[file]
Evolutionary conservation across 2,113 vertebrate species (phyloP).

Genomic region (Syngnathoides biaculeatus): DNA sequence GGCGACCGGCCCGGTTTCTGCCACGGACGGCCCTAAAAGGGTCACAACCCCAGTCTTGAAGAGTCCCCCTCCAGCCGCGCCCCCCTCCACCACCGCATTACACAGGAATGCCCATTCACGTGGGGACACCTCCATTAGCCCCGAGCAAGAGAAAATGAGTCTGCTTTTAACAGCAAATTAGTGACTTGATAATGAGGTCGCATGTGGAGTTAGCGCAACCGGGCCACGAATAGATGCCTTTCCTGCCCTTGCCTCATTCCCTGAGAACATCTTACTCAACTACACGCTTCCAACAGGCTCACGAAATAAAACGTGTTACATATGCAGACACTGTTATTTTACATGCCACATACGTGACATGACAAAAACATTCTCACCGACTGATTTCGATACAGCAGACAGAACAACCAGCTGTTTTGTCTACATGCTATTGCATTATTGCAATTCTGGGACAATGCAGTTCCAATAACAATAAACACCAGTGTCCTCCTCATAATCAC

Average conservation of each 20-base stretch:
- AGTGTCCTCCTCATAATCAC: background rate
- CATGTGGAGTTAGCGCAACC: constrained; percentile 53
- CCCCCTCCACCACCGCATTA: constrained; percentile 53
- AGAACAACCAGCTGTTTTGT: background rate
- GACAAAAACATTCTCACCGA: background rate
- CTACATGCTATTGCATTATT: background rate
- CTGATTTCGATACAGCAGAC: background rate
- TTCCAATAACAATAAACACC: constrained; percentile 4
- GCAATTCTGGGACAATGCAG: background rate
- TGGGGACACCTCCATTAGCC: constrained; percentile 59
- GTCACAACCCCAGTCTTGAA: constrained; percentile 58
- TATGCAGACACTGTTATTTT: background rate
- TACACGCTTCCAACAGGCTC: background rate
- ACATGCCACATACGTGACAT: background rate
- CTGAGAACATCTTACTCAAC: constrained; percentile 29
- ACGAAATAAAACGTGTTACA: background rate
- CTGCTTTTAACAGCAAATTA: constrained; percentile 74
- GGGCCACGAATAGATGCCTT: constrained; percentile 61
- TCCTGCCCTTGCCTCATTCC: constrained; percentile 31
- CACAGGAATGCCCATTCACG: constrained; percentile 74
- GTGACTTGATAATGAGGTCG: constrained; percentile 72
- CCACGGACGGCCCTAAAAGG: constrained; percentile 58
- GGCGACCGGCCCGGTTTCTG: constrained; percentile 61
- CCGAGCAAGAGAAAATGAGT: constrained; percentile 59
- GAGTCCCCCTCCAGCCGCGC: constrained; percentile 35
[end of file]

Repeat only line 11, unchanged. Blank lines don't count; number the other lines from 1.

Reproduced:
- TTCCAATAACAATAAACACC: constrained; percentile 4